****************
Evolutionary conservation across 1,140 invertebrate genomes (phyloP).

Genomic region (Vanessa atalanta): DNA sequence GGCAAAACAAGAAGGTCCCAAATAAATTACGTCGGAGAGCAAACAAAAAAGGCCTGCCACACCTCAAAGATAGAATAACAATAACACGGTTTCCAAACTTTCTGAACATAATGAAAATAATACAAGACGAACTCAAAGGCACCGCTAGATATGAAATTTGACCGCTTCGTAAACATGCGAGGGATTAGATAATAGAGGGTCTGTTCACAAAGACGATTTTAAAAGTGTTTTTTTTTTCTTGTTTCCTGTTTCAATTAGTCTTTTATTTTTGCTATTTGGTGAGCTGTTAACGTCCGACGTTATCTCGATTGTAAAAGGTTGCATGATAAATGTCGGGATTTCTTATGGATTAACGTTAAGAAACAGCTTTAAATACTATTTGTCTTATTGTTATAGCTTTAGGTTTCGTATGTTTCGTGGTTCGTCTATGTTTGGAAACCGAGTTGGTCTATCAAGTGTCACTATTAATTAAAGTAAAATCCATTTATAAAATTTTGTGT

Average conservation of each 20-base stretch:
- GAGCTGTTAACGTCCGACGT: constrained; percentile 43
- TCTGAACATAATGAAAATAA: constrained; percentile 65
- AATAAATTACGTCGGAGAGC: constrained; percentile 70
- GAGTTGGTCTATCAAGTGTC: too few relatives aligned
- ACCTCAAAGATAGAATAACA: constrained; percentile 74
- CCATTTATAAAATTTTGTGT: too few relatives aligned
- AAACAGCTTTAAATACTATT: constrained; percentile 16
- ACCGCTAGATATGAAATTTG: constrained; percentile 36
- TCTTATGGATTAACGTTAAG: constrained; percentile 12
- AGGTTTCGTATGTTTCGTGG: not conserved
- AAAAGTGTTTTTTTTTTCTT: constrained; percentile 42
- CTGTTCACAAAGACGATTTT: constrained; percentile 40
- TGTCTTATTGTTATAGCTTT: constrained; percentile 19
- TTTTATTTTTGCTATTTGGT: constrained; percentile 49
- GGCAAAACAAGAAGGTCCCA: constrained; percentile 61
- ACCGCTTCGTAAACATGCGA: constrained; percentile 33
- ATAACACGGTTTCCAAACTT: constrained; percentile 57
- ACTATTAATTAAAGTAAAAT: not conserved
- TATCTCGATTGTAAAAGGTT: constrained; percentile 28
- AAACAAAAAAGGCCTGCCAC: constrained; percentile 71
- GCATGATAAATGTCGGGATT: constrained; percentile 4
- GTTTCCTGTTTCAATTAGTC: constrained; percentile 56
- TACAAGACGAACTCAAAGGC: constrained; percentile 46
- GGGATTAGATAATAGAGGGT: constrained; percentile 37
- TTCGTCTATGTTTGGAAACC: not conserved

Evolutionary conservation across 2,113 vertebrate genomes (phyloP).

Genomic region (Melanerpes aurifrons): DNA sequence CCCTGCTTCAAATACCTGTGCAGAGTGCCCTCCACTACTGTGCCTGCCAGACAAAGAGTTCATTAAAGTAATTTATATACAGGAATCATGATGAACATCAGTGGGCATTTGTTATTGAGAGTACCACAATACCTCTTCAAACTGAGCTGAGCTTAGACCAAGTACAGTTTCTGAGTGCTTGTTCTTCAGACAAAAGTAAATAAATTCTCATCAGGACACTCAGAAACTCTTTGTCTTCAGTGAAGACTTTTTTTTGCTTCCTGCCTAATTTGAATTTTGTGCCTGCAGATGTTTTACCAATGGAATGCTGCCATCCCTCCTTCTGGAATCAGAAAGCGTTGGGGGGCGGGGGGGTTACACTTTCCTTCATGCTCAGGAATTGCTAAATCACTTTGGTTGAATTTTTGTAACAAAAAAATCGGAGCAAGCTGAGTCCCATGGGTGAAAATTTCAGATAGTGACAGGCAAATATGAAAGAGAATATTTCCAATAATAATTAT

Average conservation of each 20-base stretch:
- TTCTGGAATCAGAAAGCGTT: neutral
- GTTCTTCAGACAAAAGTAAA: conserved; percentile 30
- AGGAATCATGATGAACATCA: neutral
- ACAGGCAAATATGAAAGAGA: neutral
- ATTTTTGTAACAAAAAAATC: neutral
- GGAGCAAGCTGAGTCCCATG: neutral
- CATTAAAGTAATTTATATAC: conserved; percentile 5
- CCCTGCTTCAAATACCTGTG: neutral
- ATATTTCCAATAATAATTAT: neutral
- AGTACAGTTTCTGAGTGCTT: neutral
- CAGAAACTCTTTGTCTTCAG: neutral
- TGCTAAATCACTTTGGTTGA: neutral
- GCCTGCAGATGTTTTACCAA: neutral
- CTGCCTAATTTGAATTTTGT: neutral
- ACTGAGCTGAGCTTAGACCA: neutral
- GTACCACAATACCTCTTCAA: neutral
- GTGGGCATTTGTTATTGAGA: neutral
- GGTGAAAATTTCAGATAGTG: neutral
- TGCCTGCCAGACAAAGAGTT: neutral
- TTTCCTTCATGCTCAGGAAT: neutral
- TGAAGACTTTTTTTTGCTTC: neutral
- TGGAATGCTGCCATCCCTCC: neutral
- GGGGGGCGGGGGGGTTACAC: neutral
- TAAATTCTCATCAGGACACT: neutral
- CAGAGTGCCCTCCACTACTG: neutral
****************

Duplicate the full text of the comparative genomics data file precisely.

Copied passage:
Evolutionary conservation across 1,140 invertebrate genomes (phyloP).

Genomic region (Vanessa atalanta): DNA sequence GGCAAAACAAGAAGGTCCCAAATAAATTACGTCGGAGAGCAAACAAAAAAGGCCTGCCACACCTCAAAGATAGAATAACAATAACACGGTTTCCAAACTTTCTGAACATAATGAAAATAATACAAGACGAACTCAAAGGCACCGCTAGATATGAAATTTGACCGCTTCGTAAACATGCGAGGGATTAGATAATAGAGGGTCTGTTCACAAAGACGATTTTAAAAGTGTTTTTTTTTTCTTGTTTCCTGTTTCAATTAGTCTTTTATTTTTGCTATTTGGTGAGCTGTTAACGTCCGACGTTATCTCGATTGTAAAAGGTTGCATGATAAATGTCGGGATTTCTTATGGATTAACGTTAAGAAACAGCTTTAAATACTATTTGTCTTATTGTTATAGCTTTAGGTTTCGTATGTTTCGTGGTTCGTCTATGTTTGGAAACCGAGTTGGTCTATCAAGTGTCACTATTAATTAAAGTAAAATCCATTTATAAAATTTTGTGT

Average conservation of each 20-base stretch:
- GAGCTGTTAACGTCCGACGT: constrained; percentile 43
- TCTGAACATAATGAAAATAA: constrained; percentile 65
- AATAAATTACGTCGGAGAGC: constrained; percentile 70
- GAGTTGGTCTATCAAGTGTC: too few relatives aligned
- ACCTCAAAGATAGAATAACA: constrained; percentile 74
- CCATTTATAAAATTTTGTGT: too few relatives aligned
- AAACAGCTTTAAATACTATT: constrained; percentile 16
- ACCGCTAGATATGAAATTTG: constrained; percentile 36
- TCTTATGGATTAACGTTAAG: constrained; percentile 12
- AGGTTTCGTATGTTTCGTGG: not conserved
- AAAAGTGTTTTTTTTTTCTT: constrained; percentile 42
- CTGTTCACAAAGACGATTTT: constrained; percentile 40
- TGTCTTATTGTTATAGCTTT: constrained; percentile 19
- TTTTATTTTTGCTATTTGGT: constrained; percentile 49
- GGCAAAACAAGAAGGTCCCA: constrained; percentile 61
- ACCGCTTCGTAAACATGCGA: constrained; percentile 33
- ATAACACGGTTTCCAAACTT: constrained; percentile 57
- ACTATTAATTAAAGTAAAAT: not conserved
- TATCTCGATTGTAAAAGGTT: constrained; percentile 28
- AAACAAAAAAGGCCTGCCAC: constrained; percentile 71
- GCATGATAAATGTCGGGATT: constrained; percentile 4
- GTTTCCTGTTTCAATTAGTC: constrained; percentile 56
- TACAAGACGAACTCAAAGGC: constrained; percentile 46
- GGGATTAGATAATAGAGGGT: constrained; percentile 37
- TTCGTCTATGTTTGGAAACC: not conserved

Evolutionary conservation across 2,113 vertebrate genomes (phyloP).

Genomic region (Melanerpes aurifrons): DNA sequence CCCTGCTTCAAATACCTGTGCAGAGTGCCCTCCACTACTGTGCCTGCCAGACAAAGAGTTCATTAAAGTAATTTATATACAGGAATCATGATGAACATCAGTGGGCATTTGTTATTGAGAGTACCACAATACCTCTTCAAACTGAGCTGAGCTTAGACCAAGTACAGTTTCTGAGTGCTTGTTCTTCAGACAAAAGTAAATAAATTCTCATCAGGACACTCAGAAACTCTTTGTCTTCAGTGAAGACTTTTTTTTGCTTCCTGCCTAATTTGAATTTTGTGCCTGCAGATGTTTTACCAATGGAATGCTGCCATCCCTCCTTCTGGAATCAGAAAGCGTTGGGGGGCGGGGGGGTTACACTTTCCTTCATGCTCAGGAATTGCTAAATCACTTTGGTTGAATTTTTGTAACAAAAAAATCGGAGCAAGCTGAGTCCCATGGGTGAAAATTTCAGATAGTGACAGGCAAATATGAAAGAGAATATTTCCAATAATAATTAT

Average conservation of each 20-base stretch:
- TTCTGGAATCAGAAAGCGTT: neutral
- GTTCTTCAGACAAAAGTAAA: conserved; percentile 30
- AGGAATCATGATGAACATCA: neutral
- ACAGGCAAATATGAAAGAGA: neutral
- ATTTTTGTAACAAAAAAATC: neutral
- GGAGCAAGCTGAGTCCCATG: neutral
- CATTAAAGTAATTTATATAC: conserved; percentile 5
- CCCTGCTTCAAATACCTGTG: neutral
- ATATTTCCAATAATAATTAT: neutral
- AGTACAGTTTCTGAGTGCTT: neutral
- CAGAAACTCTTTGTCTTCAG: neutral
- TGCTAAATCACTTTGGTTGA: neutral
- GCCTGCAGATGTTTTACCAA: neutral
- CTGCCTAATTTGAATTTTGT: neutral
- ACTGAGCTGAGCTTAGACCA: neutral
- GTACCACAATACCTCTTCAA: neutral
- GTGGGCATTTGTTATTGAGA: neutral
- GGTGAAAATTTCAGATAGTG: neutral
- TGCCTGCCAGACAAAGAGTT: neutral
- TTTCCTTCATGCTCAGGAAT: neutral
- TGAAGACTTTTTTTTGCTTC: neutral
- TGGAATGCTGCCATCCCTCC: neutral
- GGGGGGCGGGGGGGTTACAC: neutral
- TAAATTCTCATCAGGACACT: neutral
- CAGAGTGCCCTCCACTACTG: neutral